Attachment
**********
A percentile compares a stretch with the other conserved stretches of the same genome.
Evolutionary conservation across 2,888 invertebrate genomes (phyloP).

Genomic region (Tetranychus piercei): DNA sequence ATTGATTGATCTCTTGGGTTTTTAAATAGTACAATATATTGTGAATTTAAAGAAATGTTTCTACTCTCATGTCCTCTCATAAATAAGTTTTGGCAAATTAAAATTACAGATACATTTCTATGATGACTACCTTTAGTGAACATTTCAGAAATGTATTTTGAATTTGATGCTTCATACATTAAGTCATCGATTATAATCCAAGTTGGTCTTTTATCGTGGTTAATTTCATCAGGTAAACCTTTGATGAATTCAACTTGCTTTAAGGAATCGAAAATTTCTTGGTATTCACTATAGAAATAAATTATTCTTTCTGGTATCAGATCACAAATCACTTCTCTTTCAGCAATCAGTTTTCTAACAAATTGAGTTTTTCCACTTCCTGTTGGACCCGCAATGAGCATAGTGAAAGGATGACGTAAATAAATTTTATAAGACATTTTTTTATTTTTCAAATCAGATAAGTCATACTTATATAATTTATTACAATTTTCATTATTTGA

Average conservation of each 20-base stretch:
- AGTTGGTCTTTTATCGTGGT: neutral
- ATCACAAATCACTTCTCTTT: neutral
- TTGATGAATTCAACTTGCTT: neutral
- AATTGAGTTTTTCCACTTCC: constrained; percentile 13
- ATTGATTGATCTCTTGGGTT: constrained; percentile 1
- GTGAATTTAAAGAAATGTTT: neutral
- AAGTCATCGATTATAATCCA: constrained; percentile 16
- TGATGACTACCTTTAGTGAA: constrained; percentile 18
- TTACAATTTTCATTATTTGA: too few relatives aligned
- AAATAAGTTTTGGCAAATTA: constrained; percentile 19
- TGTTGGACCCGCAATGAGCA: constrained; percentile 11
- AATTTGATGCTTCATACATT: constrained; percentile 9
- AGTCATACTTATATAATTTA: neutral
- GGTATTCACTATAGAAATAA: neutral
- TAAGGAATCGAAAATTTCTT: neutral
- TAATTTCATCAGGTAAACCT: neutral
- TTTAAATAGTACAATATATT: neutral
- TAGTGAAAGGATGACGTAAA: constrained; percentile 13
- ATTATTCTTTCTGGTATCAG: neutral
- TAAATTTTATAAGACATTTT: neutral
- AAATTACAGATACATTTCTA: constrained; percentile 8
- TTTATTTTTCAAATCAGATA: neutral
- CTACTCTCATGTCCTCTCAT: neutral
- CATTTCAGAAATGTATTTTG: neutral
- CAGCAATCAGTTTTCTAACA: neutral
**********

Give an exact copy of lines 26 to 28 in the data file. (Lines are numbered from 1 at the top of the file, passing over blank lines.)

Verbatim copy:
- TTTATTTTTCAAATCAGATA: neutral
- CTACTCTCATGTCCTCTCAT: neutral
- CATTTCAGAAATGTATTTTG: neutral